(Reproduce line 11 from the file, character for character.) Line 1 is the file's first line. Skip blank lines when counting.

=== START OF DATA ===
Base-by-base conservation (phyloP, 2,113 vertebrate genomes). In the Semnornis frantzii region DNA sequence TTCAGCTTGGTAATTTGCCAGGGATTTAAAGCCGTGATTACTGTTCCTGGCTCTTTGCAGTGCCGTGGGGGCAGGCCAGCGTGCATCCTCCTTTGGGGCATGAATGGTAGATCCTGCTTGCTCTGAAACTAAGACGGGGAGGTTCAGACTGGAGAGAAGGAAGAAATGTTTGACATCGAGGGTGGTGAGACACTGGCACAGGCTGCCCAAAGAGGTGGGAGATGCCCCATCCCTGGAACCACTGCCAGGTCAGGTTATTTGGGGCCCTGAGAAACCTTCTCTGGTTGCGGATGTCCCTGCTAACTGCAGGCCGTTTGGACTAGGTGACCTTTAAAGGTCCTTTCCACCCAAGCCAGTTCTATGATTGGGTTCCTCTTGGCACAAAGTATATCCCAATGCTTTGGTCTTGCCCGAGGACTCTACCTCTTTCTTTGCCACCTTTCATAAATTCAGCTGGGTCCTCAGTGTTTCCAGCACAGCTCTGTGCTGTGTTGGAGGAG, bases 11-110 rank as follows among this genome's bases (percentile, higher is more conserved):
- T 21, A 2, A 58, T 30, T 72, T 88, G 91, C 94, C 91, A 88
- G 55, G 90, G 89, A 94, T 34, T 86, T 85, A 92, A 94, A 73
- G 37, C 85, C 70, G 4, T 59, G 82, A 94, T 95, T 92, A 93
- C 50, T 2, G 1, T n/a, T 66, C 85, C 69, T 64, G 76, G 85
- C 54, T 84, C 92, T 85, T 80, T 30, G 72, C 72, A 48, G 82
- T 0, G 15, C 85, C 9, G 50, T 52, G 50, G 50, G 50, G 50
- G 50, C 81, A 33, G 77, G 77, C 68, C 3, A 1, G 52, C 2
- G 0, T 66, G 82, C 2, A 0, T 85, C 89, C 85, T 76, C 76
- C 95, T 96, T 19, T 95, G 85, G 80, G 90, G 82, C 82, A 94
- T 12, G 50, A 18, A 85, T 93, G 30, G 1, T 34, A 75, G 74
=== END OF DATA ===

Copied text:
- T 12, G 50, A 18, A 85, T 93, G 30, G 1, T 34, A 75, G 74